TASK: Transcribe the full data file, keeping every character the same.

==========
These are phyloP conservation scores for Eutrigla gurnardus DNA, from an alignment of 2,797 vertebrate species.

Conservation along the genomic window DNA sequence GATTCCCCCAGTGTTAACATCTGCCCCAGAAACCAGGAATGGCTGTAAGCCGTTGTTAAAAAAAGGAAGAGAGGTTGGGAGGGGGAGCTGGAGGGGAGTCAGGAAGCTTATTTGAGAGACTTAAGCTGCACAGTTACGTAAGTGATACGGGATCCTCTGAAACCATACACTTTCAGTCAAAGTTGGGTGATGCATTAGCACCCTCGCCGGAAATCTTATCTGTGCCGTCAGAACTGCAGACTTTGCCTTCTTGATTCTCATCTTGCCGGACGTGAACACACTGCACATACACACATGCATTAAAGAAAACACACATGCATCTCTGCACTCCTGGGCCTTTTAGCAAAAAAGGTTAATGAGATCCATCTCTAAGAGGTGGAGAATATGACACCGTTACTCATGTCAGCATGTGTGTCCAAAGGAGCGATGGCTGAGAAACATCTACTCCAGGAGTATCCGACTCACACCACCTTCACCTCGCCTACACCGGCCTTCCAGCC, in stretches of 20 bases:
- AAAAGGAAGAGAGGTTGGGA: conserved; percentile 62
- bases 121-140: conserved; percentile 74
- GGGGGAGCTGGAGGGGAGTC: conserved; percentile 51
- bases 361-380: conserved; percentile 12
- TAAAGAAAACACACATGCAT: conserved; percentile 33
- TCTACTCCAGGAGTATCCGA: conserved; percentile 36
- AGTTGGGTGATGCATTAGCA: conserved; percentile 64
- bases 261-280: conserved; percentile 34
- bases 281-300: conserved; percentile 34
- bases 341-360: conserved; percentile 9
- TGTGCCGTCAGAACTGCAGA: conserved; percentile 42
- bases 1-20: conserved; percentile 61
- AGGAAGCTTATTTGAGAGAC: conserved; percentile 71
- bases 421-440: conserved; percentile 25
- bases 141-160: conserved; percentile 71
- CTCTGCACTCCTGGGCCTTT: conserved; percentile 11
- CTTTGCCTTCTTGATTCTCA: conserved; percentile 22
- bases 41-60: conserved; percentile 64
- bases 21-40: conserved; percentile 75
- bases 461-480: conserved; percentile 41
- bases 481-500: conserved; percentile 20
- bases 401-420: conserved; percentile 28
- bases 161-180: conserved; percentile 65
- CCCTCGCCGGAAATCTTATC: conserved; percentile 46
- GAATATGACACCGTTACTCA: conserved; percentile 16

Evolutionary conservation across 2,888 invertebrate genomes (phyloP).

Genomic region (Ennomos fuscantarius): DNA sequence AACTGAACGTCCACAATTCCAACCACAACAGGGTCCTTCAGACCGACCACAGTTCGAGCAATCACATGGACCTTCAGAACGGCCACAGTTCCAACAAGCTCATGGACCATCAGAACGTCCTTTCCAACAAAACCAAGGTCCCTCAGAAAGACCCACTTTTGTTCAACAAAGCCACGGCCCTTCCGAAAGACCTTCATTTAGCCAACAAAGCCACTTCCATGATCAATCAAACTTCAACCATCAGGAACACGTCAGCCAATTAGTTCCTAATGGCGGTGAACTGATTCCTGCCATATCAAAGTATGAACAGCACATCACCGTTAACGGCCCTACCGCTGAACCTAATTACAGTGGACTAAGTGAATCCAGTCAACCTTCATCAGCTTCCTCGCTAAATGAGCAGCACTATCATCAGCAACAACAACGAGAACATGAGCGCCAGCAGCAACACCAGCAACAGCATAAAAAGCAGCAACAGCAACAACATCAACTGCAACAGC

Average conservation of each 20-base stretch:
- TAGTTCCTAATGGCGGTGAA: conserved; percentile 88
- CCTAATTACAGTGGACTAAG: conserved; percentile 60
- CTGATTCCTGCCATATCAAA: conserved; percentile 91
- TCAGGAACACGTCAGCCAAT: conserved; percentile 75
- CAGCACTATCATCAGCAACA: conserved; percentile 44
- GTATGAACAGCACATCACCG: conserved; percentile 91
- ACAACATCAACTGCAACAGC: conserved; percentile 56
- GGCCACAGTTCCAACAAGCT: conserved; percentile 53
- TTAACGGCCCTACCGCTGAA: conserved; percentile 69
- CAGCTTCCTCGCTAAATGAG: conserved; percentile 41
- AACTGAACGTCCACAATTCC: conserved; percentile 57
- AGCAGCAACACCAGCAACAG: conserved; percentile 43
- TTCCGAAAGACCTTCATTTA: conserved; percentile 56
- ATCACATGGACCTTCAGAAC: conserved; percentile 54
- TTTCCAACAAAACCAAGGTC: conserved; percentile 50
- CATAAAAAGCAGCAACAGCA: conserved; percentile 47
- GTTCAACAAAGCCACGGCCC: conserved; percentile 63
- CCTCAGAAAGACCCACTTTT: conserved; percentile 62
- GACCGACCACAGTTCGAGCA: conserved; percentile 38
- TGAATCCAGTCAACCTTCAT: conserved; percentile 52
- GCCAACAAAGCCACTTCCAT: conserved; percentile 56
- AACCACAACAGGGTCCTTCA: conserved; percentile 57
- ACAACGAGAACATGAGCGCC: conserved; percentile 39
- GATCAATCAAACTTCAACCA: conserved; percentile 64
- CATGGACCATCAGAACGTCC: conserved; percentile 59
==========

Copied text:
These are phyloP conservation scores for Eutrigla gurnardus DNA, from an alignment of 2,797 vertebrate species.

Conservation along the genomic window DNA sequence GATTCCCCCAGTGTTAACATCTGCCCCAGAAACCAGGAATGGCTGTAAGCCGTTGTTAAAAAAAGGAAGAGAGGTTGGGAGGGGGAGCTGGAGGGGAGTCAGGAAGCTTATTTGAGAGACTTAAGCTGCACAGTTACGTAAGTGATACGGGATCCTCTGAAACCATACACTTTCAGTCAAAGTTGGGTGATGCATTAGCACCCTCGCCGGAAATCTTATCTGTGCCGTCAGAACTGCAGACTTTGCCTTCTTGATTCTCATCTTGCCGGACGTGAACACACTGCACATACACACATGCATTAAAGAAAACACACATGCATCTCTGCACTCCTGGGCCTTTTAGCAAAAAAGGTTAATGAGATCCATCTCTAAGAGGTGGAGAATATGACACCGTTACTCATGTCAGCATGTGTGTCCAAAGGAGCGATGGCTGAGAAACATCTACTCCAGGAGTATCCGACTCACACCACCTTCACCTCGCCTACACCGGCCTTCCAGCC, in stretches of 20 bases:
- AAAAGGAAGAGAGGTTGGGA: conserved; percentile 62
- bases 121-140: conserved; percentile 74
- GGGGGAGCTGGAGGGGAGTC: conserved; percentile 51
- bases 361-380: conserved; percentile 12
- TAAAGAAAACACACATGCAT: conserved; percentile 33
- TCTACTCCAGGAGTATCCGA: conserved; percentile 36
- AGTTGGGTGATGCATTAGCA: conserved; percentile 64
- bases 261-280: conserved; percentile 34
- bases 281-300: conserved; percentile 34
- bases 341-360: conserved; percentile 9
- TGTGCCGTCAGAACTGCAGA: conserved; percentile 42
- bases 1-20: conserved; percentile 61
- AGGAAGCTTATTTGAGAGAC: conserved; percentile 71
- bases 421-440: conserved; percentile 25
- bases 141-160: conserved; percentile 71
- CTCTGCACTCCTGGGCCTTT: conserved; percentile 11
- CTTTGCCTTCTTGATTCTCA: conserved; percentile 22
- bases 41-60: conserved; percentile 64
- bases 21-40: conserved; percentile 75
- bases 461-480: conserved; percentile 41
- bases 481-500: conserved; percentile 20
- bases 401-420: conserved; percentile 28
- bases 161-180: conserved; percentile 65
- CCCTCGCCGGAAATCTTATC: conserved; percentile 46
- GAATATGACACCGTTACTCA: conserved; percentile 16

Evolutionary conservation across 2,888 invertebrate genomes (phyloP).

Genomic region (Ennomos fuscantarius): DNA sequence AACTGAACGTCCACAATTCCAACCACAACAGGGTCCTTCAGACCGACCACAGTTCGAGCAATCACATGGACCTTCAGAACGGCCACAGTTCCAACAAGCTCATGGACCATCAGAACGTCCTTTCCAACAAAACCAAGGTCCCTCAGAAAGACCCACTTTTGTTCAACAAAGCCACGGCCCTTCCGAAAGACCTTCATTTAGCCAACAAAGCCACTTCCATGATCAATCAAACTTCAACCATCAGGAACACGTCAGCCAATTAGTTCCTAATGGCGGTGAACTGATTCCTGCCATATCAAAGTATGAACAGCACATCACCGTTAACGGCCCTACCGCTGAACCTAATTACAGTGGACTAAGTGAATCCAGTCAACCTTCATCAGCTTCCTCGCTAAATGAGCAGCACTATCATCAGCAACAACAACGAGAACATGAGCGCCAGCAGCAACACCAGCAACAGCATAAAAAGCAGCAACAGCAACAACATCAACTGCAACAGC

Average conservation of each 20-base stretch:
- TAGTTCCTAATGGCGGTGAA: conserved; percentile 88
- CCTAATTACAGTGGACTAAG: conserved; percentile 60
- CTGATTCCTGCCATATCAAA: conserved; percentile 91
- TCAGGAACACGTCAGCCAAT: conserved; percentile 75
- CAGCACTATCATCAGCAACA: conserved; percentile 44
- GTATGAACAGCACATCACCG: conserved; percentile 91
- ACAACATCAACTGCAACAGC: conserved; percentile 56
- GGCCACAGTTCCAACAAGCT: conserved; percentile 53
- TTAACGGCCCTACCGCTGAA: conserved; percentile 69
- CAGCTTCCTCGCTAAATGAG: conserved; percentile 41
- AACTGAACGTCCACAATTCC: conserved; percentile 57
- AGCAGCAACACCAGCAACAG: conserved; percentile 43
- TTCCGAAAGACCTTCATTTA: conserved; percentile 56
- ATCACATGGACCTTCAGAAC: conserved; percentile 54
- TTTCCAACAAAACCAAGGTC: conserved; percentile 50
- CATAAAAAGCAGCAACAGCA: conserved; percentile 47
- GTTCAACAAAGCCACGGCCC: conserved; percentile 63
- CCTCAGAAAGACCCACTTTT: conserved; percentile 62
- GACCGACCACAGTTCGAGCA: conserved; percentile 38
- TGAATCCAGTCAACCTTCAT: conserved; percentile 52
- GCCAACAAAGCCACTTCCAT: conserved; percentile 56
- AACCACAACAGGGTCCTTCA: conserved; percentile 57
- ACAACGAGAACATGAGCGCC: conserved; percentile 39
- GATCAATCAAACTTCAACCA: conserved; percentile 64
- CATGGACCATCAGAACGTCC: conserved; percentile 59